Tax court rules that evidence, not conclusory statements, needed to make prima facie case

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A doubled property value will stand because the property owner did not offer any market-based evidence when challenging the new assessed value, the Indiana Tax Court has ruled.

In Kooshtard Property VIII, LLC v. Shelby County Assessor, 49T10-1011-TA-58, the Indiana Tax Court affirmed the Indiana Board of Tax Review’s finding that Kooshtard did not make a prima facie case that its land was overassessed.

Kooshtard owned two acres in Shelbyville which were home to a convenience store and gas station. During the 2006 and 2007 tax years, the Shelby County assessing officials applied a multiplier of 100 percent that increased the property’s value from a base rate of $200,000 per acre to $400,000 per acre.

During the IBTR hearing, Kooshtard argued uniformity requires that the 100 percent multiplier be applied to all similar land. Consequently, the property owner contended, the application of the 100 percent multiplier was erroneous because the adjacent properties did not have that multiplier applied.

However, the IBTR rejected that argument as insufficient to raise a prima facie case.

The Tax Court agreed, finding Kooshtard did not present any market-based evidence to support its claim. Instead it offered only conclusory statements and previously rejected arguments, asserting that since the assessor did not apply the same multiplier to a nearby office building, automotive sales/service center and a fast-food restaurant, the multiplier should be removed from the assessment.

Conclusory statements are insufficient to make a prima facie case because they are not probative evidence, the court noted.  



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  1. This is ridiculous. Most JDs not practicing law don't know squat to justify calling themselves a lawyer. Maybe they should try visiting the inside of a courtroom before they go around calling themselves lawyers. This kind of promotional BS just increases the volume of people with JDs that are underqualified thereby dragging all the rest of us down likewise.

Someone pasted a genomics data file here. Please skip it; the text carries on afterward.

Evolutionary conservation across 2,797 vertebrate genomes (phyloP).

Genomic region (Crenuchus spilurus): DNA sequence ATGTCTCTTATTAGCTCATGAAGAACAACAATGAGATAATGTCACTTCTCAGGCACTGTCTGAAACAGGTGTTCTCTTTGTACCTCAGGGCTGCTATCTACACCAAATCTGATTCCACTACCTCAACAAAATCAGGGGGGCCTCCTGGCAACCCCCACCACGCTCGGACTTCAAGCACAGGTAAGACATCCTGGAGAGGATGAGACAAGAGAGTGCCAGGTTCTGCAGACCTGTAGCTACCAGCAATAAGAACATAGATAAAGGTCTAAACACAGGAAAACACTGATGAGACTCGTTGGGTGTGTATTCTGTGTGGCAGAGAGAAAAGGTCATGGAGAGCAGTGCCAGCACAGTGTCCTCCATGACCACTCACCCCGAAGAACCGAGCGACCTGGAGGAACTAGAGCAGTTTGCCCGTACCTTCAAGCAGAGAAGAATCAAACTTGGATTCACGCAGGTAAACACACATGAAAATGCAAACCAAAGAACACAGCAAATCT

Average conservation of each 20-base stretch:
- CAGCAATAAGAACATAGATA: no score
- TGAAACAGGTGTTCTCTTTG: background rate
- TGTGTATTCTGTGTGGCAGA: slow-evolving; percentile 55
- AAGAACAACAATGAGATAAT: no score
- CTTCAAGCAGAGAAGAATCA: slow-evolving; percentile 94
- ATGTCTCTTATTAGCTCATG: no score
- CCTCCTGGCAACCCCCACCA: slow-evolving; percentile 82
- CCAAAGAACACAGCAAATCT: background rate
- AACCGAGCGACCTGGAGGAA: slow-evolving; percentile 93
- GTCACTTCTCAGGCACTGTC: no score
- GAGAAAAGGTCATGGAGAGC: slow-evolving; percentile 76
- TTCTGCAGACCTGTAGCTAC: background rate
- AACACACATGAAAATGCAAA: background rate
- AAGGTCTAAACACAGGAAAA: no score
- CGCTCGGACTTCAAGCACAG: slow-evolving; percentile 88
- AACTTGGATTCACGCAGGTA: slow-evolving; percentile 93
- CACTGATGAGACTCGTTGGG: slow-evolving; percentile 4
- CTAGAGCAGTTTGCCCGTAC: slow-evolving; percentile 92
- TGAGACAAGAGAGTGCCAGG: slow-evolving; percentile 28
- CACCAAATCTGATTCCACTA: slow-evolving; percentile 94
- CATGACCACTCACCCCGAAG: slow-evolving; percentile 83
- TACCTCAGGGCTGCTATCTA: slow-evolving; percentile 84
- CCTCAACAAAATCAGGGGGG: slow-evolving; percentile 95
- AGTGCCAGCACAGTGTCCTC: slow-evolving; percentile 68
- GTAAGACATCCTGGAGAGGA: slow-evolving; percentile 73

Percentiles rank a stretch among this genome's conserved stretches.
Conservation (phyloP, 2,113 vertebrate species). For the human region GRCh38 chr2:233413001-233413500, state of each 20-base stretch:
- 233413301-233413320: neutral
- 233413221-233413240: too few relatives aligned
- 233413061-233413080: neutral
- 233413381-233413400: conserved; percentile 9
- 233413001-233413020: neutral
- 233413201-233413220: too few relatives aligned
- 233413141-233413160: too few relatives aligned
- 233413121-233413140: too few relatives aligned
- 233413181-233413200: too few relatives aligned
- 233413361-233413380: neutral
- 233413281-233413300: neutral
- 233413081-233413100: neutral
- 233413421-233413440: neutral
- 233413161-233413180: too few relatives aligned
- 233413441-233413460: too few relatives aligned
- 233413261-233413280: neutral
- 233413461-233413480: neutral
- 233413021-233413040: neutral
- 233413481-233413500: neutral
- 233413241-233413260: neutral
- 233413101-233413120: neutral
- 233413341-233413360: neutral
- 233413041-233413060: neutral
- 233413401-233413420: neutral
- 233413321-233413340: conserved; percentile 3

2. I think it is safe to say that those Hoosier's with the most confidence in the Indiana judicial system are those Hoosier's who have never had the displeasure of dealing with the Hoosier court system.

  3. I have an open CHINS case I failed a urine screen I have since got clean completed IOP classes now in after care passed home inspection my x sister in law has my children I still don't even have unsupervised when I have been clean for over 4 months my x sister wants to keep the lids for good n has my case working with her I just discovered n have proof that at one of my hearing dcs case worker stated in court to the judge that a screen was dirty which caused me not to have unsupervised this was at the beginning two weeks after my initial screen I thought the weed could have still been in my system was upset because they were suppose to check levels n see if it was going down since this was only a few weeks after initial instead they said dirty I recently requested all of my screens from redwood because I take prescriptions that will show up n I was having my doctor look at levels to verify that matched what I was prescripted because dcs case worker accused me of abuseing when I got my screens I found out that screen I took that dcs case worker stated in court to judge that caused me to not get granted unsupervised was actually negative what can I do about this this is a serious issue saying a parent failed a screen in court to judge when they didn't please advise

  4. I have a degree at law, recent MS in regulatory studies. Licensed in KS, admitted b4 S& 7th circuit, but not to Indiana bar due to political correctness. Blacklisted, nearly unemployable due to hostile state action. Big Idea: Headwinds can overcome, esp for those not within the contours of the bell curve, the Lego Movie happiness set forth above. That said, even without the blacklisting for holding ideas unacceptable to the Glorious State, I think the idea presented above that a law degree open many vistas other than being a galley slave to elitist lawyers is pretty much laughable. (Did the law professors of Indiana pay for this to be published?)

  5. Joe, you might want to do some reading on the fate of Hoosier whistleblowers before you get your expectations raised up.